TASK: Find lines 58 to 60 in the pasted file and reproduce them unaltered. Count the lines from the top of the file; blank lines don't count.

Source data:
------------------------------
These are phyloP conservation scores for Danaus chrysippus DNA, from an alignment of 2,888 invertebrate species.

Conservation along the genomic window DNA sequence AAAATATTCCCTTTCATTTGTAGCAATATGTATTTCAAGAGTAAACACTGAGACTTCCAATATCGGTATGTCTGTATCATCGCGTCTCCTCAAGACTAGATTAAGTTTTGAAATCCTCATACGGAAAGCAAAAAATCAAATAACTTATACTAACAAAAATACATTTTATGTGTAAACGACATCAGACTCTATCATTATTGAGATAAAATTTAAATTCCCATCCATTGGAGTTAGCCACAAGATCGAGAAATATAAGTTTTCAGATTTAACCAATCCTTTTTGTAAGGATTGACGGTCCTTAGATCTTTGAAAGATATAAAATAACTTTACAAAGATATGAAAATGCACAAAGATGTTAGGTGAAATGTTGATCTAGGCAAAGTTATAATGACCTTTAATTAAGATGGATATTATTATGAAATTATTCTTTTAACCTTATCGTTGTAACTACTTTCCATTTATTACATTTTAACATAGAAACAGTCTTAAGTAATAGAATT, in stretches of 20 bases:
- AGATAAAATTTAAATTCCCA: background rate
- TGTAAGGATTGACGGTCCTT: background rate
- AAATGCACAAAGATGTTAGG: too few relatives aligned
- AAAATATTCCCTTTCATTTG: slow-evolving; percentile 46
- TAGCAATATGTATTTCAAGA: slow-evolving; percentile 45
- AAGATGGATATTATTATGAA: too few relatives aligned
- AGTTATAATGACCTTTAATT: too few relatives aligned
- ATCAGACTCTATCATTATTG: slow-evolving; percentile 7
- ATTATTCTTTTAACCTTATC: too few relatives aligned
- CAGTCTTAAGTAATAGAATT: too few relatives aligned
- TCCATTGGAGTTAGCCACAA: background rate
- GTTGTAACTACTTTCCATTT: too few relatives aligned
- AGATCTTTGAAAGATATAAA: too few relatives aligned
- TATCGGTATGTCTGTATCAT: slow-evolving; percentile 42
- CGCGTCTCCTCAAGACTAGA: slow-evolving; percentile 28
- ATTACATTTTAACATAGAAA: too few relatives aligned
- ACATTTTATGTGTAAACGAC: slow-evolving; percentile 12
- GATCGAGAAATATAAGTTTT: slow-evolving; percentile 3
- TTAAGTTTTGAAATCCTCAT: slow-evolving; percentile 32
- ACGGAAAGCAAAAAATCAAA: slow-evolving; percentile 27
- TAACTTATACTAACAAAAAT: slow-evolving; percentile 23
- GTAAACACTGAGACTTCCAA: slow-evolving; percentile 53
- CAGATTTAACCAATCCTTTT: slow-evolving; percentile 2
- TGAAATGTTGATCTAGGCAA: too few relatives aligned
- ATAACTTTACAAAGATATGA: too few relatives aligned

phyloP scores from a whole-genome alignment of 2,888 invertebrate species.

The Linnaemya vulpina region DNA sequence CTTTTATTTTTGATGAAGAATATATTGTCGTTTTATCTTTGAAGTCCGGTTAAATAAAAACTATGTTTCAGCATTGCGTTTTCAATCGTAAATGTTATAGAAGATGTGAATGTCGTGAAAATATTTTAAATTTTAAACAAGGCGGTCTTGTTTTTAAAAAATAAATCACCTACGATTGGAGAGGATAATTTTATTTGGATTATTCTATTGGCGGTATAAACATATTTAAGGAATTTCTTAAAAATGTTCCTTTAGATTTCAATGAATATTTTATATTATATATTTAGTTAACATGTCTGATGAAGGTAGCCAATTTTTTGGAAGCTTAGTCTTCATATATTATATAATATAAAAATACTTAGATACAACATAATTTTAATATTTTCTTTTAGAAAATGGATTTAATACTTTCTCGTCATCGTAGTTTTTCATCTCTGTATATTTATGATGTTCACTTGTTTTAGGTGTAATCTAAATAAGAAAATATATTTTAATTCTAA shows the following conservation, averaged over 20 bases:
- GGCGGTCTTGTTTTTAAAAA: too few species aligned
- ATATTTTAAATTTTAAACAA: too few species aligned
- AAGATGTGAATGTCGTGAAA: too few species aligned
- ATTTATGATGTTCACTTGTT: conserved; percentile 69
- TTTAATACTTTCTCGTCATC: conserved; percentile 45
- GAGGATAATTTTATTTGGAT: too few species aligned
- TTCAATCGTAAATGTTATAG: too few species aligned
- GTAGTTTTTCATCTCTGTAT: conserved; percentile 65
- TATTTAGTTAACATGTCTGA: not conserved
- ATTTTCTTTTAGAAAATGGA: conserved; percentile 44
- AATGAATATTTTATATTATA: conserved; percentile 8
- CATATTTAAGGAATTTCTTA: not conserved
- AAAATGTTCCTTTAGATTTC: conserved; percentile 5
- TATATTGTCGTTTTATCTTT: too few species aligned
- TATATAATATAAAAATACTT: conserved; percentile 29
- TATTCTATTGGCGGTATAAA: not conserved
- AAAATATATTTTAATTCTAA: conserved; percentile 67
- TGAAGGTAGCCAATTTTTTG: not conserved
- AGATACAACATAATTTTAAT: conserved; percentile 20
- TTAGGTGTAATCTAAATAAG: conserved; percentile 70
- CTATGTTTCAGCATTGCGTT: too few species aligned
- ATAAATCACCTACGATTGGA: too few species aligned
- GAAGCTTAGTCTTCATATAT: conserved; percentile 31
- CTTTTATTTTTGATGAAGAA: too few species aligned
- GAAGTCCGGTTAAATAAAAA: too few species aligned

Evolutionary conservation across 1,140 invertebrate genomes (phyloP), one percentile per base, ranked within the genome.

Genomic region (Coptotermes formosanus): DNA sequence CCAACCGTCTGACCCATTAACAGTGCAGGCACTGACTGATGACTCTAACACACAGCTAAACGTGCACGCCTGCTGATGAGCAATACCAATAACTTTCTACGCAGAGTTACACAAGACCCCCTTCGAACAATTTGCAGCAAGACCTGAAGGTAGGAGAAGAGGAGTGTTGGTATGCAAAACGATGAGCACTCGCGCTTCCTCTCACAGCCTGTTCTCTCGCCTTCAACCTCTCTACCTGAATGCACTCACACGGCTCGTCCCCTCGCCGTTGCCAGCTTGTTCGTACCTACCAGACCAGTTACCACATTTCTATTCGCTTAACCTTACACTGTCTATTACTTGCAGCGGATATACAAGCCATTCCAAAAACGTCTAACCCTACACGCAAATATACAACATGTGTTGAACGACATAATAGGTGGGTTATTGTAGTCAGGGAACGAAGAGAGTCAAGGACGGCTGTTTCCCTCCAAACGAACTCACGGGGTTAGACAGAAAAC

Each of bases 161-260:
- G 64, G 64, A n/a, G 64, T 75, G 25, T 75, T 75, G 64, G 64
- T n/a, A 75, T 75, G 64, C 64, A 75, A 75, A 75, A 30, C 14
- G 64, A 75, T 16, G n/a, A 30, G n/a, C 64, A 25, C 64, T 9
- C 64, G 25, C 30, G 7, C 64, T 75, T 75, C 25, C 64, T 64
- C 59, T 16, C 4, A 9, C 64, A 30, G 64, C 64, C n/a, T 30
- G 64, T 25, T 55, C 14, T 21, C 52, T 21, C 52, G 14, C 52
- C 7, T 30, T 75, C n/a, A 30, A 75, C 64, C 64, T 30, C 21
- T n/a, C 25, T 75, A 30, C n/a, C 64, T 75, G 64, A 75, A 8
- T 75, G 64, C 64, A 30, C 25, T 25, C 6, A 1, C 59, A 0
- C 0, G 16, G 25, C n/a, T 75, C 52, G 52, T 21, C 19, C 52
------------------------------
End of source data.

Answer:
- G 64, G 64, A n/a, G 64, T 75, G 25, T 75, T 75, G 64, G 64
- T n/a, A 75, T 75, G 64, C 64, A 75, A 75, A 75, A 30, C 14
- G 64, A 75, T 16, G n/a, A 30, G n/a, C 64, A 25, C 64, T 9